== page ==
Hoytster

I don't dare do that to my Knob
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you can work the loss as a percentage, but it wont be the same for each engine. An alternator that requires 15-20hp at RPM X is going to require that HP regardless of how many Gross HP are turning it. IE a 1000 hp engine is still going to suffer the 20hp loss, just like a 400hp engine was, turning the same alternator at the same speed. Does that make sense?
I think you might have misunderstood me, only the driveline is a percentage. Driveline loses are primarily frictional losses which increase as power output through the driveline increased. The accessory loss I stated of 15-25HP is the typical measured accessory loss of the alternator, ect on a Foxbody, which is static. Basically the same thing you just said, I think.
 
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Shawn_Mc

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What I found using a Comp XFI236HR-14 236/248 Hydraulic Roller Cam ( https://www.compcams.com/xfi-computer-controlled-236_248-hydraulic-roller-cam-for-ford-351w.html ). The Comp grind is only .579 lift. I stretched it to .608 for these tests.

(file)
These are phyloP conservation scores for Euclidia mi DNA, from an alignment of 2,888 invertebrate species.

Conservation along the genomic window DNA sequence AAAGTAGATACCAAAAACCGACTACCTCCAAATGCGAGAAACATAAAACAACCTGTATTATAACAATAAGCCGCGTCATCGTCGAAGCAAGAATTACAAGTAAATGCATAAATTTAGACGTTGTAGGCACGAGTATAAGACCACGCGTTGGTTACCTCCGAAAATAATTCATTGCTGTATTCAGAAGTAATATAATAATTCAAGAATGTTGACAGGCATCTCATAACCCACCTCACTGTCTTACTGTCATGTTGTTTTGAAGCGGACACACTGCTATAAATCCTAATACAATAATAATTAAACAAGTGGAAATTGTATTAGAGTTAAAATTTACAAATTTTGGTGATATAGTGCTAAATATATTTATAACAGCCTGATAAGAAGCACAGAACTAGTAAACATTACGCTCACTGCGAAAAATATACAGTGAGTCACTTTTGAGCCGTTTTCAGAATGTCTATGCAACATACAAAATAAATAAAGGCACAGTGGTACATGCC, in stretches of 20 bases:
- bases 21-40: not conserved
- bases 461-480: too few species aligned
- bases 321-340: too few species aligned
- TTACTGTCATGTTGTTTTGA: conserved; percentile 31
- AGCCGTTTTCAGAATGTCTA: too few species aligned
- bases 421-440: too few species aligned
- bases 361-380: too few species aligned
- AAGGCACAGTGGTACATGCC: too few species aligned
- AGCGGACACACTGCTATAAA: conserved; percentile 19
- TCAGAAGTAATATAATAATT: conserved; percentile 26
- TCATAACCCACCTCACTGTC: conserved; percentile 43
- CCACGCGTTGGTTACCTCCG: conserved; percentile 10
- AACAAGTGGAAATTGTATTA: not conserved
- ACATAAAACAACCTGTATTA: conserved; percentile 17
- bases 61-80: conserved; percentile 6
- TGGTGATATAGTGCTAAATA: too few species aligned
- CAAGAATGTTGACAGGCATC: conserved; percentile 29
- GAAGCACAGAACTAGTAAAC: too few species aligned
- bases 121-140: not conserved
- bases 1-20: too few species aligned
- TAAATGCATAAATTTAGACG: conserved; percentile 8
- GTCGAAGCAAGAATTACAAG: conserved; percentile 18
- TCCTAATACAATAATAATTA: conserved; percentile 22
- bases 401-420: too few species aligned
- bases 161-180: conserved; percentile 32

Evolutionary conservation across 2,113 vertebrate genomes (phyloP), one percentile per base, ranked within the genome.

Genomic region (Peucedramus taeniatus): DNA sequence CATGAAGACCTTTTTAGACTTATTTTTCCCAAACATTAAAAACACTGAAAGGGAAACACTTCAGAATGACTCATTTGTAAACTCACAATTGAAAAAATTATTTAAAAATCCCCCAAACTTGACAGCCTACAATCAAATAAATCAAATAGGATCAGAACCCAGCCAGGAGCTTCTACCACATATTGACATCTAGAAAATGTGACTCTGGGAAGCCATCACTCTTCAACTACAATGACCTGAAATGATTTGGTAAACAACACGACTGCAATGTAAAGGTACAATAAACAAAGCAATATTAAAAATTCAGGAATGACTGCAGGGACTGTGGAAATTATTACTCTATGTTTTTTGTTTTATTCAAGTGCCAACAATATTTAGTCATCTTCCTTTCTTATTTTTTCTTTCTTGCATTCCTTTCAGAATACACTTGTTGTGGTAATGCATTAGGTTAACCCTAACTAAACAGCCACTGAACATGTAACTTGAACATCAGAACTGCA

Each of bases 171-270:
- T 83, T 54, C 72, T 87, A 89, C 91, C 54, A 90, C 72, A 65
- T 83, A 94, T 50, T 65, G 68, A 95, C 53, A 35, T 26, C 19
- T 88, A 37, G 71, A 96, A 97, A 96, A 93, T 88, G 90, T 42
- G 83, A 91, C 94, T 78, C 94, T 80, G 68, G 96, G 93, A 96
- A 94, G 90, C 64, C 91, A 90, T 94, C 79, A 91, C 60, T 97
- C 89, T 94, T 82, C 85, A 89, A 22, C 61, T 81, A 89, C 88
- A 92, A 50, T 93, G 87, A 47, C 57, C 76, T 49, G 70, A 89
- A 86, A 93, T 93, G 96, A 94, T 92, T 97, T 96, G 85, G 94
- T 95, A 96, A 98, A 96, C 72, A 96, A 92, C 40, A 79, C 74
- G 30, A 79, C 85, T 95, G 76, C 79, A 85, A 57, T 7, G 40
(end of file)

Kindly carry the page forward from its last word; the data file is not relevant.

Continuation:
The first one is at straight up degrees. The second is -4 from suggested. Also, note the ignition timing...I wish the simulator would let you pick a better combustion chamber. They give you 3 to choose from from each (flat, wedge and a Hemi/Pentroof) The ignition timing setting is on auto in the Sim. Your results obviously varied. I entered the flow numbers at each point of lift off the TFS spec. Spec'd a high performance open plenum manifold with a 1000cfm throttle.

The last one is advanced 4 degrees. Look at the meat in the middle. That's got street car written all over it.

Looks like this page is reversing the order of the pics as I post them. Highest number is -4, middle number is 0 and lowest peak is +4, but the middle of the power is the best at +4, by far.
357FW Advanced 4.JPG


Straight up 357FW HP graph.JPG
4 degrees retarded 357FW HP graph.JPG
 
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Cclaro

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What I found using a Comp XFI236HR-14 236/248 Hydraulic Roller Cam ( https://www.compcams.com/xfi-computer-controlled-236_248-hydraulic-roller-cam-for-ford-351w.html ). The Comp grind is only .579 lift. I stretched it to .608 for these tests.